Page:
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Node.js Examples


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(Node.js) Generate Encryption Key

Discusses symmetric encryption key generation techniques for block encryption algorithms such as AES, Blowfish, and Twofish, or for other algorithms such as ChaCha20.

Install Chilkat for Node.js and Electron using npm at

Chilkat npm packages for Node.js

Chilkat npm packages for Electron

on Windows, Linux, MacOSX, and ARM

var os = require('os');
if (os.platform() == 'win32') {  
    var chilkat = require('chilkat_node10_win32'); 
} else if (os.platform() == 'linux') {
    if (os.arch() == 'arm') {
        var chilkat = require('chilkat_node10_arm');
    } else if (os.arch() == 'x86') {
        var chilkat = require('chilkat_node10_linux32');
    } else {
        var chilkat = require('chilkat_node10_linux64');
    }
} else if (os.platform() == 'darwin') {
    var chilkat = require('chilkat_node10_macosx');
}

function chilkatExample() {

    //  Symmetric encryption algorithms are such that the encryptor and decryptor
    //  share a pre-known secret key.  This could be a "single-use" key that is
    //  derived from a secure key exchange algorithm using RSA, ECC, or Diffie-Hellman,
    //  or it could be a password known to both sides, or
    //  it could simply be the binary bytes of the secret key known in advance on both
    //  sides.

    //  A secret key has no structure.  It's nothing more than N bytes of data.
    //  It should typically be random data, or bytes that resemble random data such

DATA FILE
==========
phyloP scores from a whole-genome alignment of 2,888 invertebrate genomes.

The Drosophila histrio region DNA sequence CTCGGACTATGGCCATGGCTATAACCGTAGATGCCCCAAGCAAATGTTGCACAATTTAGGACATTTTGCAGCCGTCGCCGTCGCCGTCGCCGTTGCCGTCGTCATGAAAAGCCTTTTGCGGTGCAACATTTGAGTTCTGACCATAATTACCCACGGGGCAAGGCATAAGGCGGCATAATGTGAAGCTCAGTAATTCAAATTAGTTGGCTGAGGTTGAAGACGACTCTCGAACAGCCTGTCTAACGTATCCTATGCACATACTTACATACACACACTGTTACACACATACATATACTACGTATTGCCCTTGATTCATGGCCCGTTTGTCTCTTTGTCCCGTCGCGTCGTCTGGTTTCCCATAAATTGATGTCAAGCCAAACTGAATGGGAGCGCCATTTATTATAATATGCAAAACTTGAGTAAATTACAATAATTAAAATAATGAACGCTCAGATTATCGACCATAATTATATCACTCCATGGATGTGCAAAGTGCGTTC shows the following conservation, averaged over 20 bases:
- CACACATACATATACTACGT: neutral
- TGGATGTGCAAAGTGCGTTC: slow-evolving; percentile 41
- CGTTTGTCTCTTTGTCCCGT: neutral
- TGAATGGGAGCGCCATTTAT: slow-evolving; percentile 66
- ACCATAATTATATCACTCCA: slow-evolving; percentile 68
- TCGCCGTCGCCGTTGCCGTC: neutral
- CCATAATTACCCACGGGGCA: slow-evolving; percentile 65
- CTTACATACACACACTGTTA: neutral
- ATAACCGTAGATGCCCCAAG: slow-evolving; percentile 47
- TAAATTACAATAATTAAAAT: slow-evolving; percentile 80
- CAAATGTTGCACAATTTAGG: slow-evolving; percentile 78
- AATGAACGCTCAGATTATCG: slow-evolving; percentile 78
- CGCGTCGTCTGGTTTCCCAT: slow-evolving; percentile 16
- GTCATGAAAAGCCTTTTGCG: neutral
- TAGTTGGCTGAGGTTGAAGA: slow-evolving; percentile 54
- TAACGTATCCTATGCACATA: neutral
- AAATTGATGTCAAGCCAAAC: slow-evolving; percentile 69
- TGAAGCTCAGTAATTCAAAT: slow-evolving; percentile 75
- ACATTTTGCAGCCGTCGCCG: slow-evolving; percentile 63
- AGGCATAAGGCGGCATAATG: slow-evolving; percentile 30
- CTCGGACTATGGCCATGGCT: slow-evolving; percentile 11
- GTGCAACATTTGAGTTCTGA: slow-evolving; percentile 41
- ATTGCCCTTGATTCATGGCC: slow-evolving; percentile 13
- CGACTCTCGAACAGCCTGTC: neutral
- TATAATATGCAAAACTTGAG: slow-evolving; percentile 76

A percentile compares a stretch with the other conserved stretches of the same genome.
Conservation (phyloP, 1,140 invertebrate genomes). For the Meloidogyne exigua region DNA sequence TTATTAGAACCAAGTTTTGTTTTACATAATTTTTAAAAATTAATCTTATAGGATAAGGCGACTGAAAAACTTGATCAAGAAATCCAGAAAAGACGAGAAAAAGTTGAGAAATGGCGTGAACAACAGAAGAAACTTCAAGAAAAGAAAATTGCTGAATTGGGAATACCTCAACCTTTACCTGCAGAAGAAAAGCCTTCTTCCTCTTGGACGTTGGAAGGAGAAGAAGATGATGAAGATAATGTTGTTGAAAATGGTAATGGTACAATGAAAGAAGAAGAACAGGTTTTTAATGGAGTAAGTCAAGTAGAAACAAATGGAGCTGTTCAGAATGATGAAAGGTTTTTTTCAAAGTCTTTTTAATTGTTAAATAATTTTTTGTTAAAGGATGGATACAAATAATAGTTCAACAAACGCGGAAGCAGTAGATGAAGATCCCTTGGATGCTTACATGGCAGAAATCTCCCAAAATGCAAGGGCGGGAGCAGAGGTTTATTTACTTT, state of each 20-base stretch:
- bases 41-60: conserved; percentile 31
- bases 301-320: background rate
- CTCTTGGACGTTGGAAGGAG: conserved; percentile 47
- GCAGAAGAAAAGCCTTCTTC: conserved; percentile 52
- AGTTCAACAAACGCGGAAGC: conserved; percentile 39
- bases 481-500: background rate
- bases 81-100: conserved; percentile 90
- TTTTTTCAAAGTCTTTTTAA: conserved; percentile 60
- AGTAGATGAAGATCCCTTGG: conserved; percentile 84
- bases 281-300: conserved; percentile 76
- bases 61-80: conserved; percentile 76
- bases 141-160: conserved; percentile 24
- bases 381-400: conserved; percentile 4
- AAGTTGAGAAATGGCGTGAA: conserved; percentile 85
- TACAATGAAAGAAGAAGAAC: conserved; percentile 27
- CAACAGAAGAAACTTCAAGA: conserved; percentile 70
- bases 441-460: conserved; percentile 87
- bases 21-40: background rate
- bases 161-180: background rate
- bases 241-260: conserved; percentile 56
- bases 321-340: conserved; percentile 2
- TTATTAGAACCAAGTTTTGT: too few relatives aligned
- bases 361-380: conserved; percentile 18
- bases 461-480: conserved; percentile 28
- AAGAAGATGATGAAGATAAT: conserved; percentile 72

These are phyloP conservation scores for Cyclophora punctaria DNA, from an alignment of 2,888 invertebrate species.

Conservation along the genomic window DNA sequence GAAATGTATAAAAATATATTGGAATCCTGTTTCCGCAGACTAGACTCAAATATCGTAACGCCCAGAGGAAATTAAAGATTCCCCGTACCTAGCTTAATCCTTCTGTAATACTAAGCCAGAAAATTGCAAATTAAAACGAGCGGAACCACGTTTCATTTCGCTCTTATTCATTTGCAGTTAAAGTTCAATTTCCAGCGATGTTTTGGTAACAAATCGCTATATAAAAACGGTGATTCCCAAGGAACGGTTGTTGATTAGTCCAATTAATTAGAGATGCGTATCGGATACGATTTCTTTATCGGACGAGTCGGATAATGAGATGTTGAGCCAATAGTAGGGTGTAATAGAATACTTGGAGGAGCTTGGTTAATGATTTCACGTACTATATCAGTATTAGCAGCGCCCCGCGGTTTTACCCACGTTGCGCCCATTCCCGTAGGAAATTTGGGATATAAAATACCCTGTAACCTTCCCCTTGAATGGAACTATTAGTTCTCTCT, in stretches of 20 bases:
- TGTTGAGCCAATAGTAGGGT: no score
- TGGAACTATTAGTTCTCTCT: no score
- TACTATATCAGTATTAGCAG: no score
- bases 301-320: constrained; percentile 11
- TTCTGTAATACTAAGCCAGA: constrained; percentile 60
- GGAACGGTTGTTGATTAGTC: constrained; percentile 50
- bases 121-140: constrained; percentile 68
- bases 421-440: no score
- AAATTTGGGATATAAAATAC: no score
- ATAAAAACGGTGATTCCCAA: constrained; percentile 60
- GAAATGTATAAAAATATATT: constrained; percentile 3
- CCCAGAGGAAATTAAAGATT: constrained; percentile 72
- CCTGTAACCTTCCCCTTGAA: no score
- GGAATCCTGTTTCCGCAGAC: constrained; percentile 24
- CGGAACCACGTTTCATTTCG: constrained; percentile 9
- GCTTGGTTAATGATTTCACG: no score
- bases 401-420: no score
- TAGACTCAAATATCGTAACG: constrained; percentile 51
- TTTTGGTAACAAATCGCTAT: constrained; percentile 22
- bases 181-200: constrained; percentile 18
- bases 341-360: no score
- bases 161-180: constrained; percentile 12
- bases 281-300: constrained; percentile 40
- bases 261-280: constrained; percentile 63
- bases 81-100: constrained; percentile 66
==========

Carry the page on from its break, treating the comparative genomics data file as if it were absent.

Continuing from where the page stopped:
//  as the hash of a password.

    //  The number of bytes in the secret key defines the bit-strength of an encryption
    //  algorithm.  For example, AES with a 32-byte key is 256-bit AES.  Most algorithms
    //  define restrictions on key sizes.  For example, AES has 3 choices: 128-bit, 192-bit,
    //  or 256-bit.  In the ChaCha20 algorithm, the key size must always be 256-bits (32-bytes).

    //  Both sides (encryptor and decryptor) must be in possession of the same secret key
    //  in order to communicate.   Whichever side generates the key, it must somehow
    //  deliver the key to the other side beforehand.  Key exchange algorithms, such as RSA, ECC,
    //  and Diffie-Hellman define secure ways of exchanging symmetric encryption keys.
    //  They do so using asymmetric encryption algorithms (public/private keys).  It is not
    //  required to use a key exchange algorithm to achieve the goal of having both sides
    //  in possession of the same secret key.  A long-living secret key could be exchanged
    //  via any secure out-of-band means.  For example, exchanging the information over a secure
    //  TLS (HTTPS) or SSH connection...

    //  This example assumes the Chilkat API to have been previously unlocked.
    //  See Global Unlock Sample for sample code.

    var success;

    var crypt = new chilkat.Crypt2();
    crypt.CryptAlgorithm = "aes";
    crypt.KeyLength = 256;

    //  Generate a 32-byte random secret key,
    //  and use it in the crypt object.
    var prng = new chilkat.Prng();
    var secretKeyHex = prng.GenRandom(32,"hex");
    //  It is important that the number of bytes in the secret key
    //  matches the value specified in the KeyLength property (above).
    crypt.SetEncodedKey(secretKeyHex,"hex");
    console.log("randomly generated key: " + secretKeyHex);

    //  Alternatively, a password could be hashed using a hash algorithm
    //  the results in the desired key length.  Our desired key length
    //  in this case is 32 bytes, so we wouldn't want MD5 (16 bytes),
    //  nor would we want to use SHA-1 (20 bytes).  SHA256 would be the
    //  hash of choice because it results in 32-bytes of random-looking
    //  key material.
    crypt.HashAlgorithm = "SHA256";
    crypt.EncodingMode = "hex";
    secretKeyHex = crypt.HashStringENC("mypassword");
    crypt.SetEncodedKey(secretKeyHex,"hex");
    console.log("password-based key: " + secretKeyHex);

}

chilkatExample();

 

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